Diana Santos was a top performer when she had a bad day in 2019. His bus delayed, then his department reassigned, forcing him to scour the warehouse for a new workstation. That afternoon, she stunned to learn that she is getting too much “time-off-task” or TOT with very few colleagues fired for low productivity or time off task, but the employees don’t know this.

The goal, JFK8’s internal guidelines state, “is to create an environment where we’re writing to everyone, but colleagues know we’re auditing for TOT.”
The system designed to identify these barriers. But some executives, including the early architect of Amazon’s warehouse human relations, worry that metrics have now cast a large shadow over the workforce, creating an uneasy, negative environment. happening
After questions from The Times about Ms. Santos and TOT, Amazon announced changes to its policy to never fire workers for a bad day. Ms. Santos and all others like her are now eligible to return to work. The business said that it has been reevaluating the policy for some months.

Growing concern over racial inequality.

Employees of color are the bulk of the retail behemoth’s workforce. According to 2019 internal records, more than 60 percent of JFK8’s colleagues are black or Latino.
And black coworkers in the warehouse were 50 percent more likely to fire. Whether for productivity, misconduct, or absenteeism — than their white colleagues, records show. (Amazon said it could not verify the data without knowing more details about its source.) Derek Palmer, a black JFK8 activist, started at the company in 2015 as an enthusiast and was often a top producer. But amid constant surveillance. The perception is that many workers are lazy and lack opportunities for advancement. “Many minority workers felt like we were being used,” Mr. Palmer said.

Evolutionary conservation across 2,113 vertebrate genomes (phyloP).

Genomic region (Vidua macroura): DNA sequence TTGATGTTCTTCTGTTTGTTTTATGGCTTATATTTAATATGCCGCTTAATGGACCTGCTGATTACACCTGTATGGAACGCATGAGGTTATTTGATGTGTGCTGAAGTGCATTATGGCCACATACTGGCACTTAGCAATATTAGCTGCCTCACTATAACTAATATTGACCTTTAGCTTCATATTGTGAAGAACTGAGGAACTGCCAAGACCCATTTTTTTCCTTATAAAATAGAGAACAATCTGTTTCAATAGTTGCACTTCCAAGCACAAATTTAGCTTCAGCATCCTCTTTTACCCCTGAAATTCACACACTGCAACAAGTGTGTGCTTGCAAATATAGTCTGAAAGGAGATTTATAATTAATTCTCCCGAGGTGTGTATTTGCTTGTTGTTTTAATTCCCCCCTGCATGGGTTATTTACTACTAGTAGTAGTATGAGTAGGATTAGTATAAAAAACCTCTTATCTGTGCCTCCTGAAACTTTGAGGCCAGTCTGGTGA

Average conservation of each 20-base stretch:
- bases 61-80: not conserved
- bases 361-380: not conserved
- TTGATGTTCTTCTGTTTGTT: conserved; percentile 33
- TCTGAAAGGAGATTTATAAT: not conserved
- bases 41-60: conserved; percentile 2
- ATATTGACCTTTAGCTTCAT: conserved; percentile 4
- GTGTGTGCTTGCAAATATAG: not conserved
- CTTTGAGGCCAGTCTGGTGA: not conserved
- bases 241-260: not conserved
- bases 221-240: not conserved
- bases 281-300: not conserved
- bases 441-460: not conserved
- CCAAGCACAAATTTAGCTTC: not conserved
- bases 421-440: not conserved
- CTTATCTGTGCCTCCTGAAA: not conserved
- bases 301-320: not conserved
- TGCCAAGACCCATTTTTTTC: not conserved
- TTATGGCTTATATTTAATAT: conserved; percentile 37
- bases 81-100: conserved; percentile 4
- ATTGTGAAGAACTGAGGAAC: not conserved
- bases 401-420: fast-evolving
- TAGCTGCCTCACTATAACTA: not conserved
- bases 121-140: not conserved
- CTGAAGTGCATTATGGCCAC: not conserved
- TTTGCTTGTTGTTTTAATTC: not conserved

The business launched diversity initiatives last spring, with a goal to “retain personnel at statistically equivalent rates across all demographics” – a subliminal admission that the figures varied significantly by generation. Leaders at JFK8 undertake weekly “talent evaluation” sessions to make sure that workers of color, among others, promoted.

Many of Amazon’s controversial policies go back to Jeff Bezos’ original vision.

Some of the practices that frustrate employees the most—the short-term employment model, with little opportunity for advancement, and the use of technology to hire, monitor, and manage workers—Amazon Comes from founder and chief executive Jeff Bezos.
He believed a stronger workforce created a “march toward mediocrity,” said David Niekerk, a long-serving former vice president who ran the company’s original human resources operations in warehouses. Built.

He said that company data showed that most employees became less enthusiastic over time and that Mr. Bezos believed that people were inherently lazy. What he would argue is that it is in our nature as humans to use the least amount of energy to accomplish what we need or want, according to Mr. Niekerk said. Recent stunning admissions by Mr. Bezos over the system he created.
What’s not clear is how he and his successors will reassess the systems that have driven Amazon’s dominance.
Mr. Cavagnaro, the worker Amazon unceremoniously fired, asked: “Are they going to solve the problem of an expendable workforce? Are there going to be any changes?”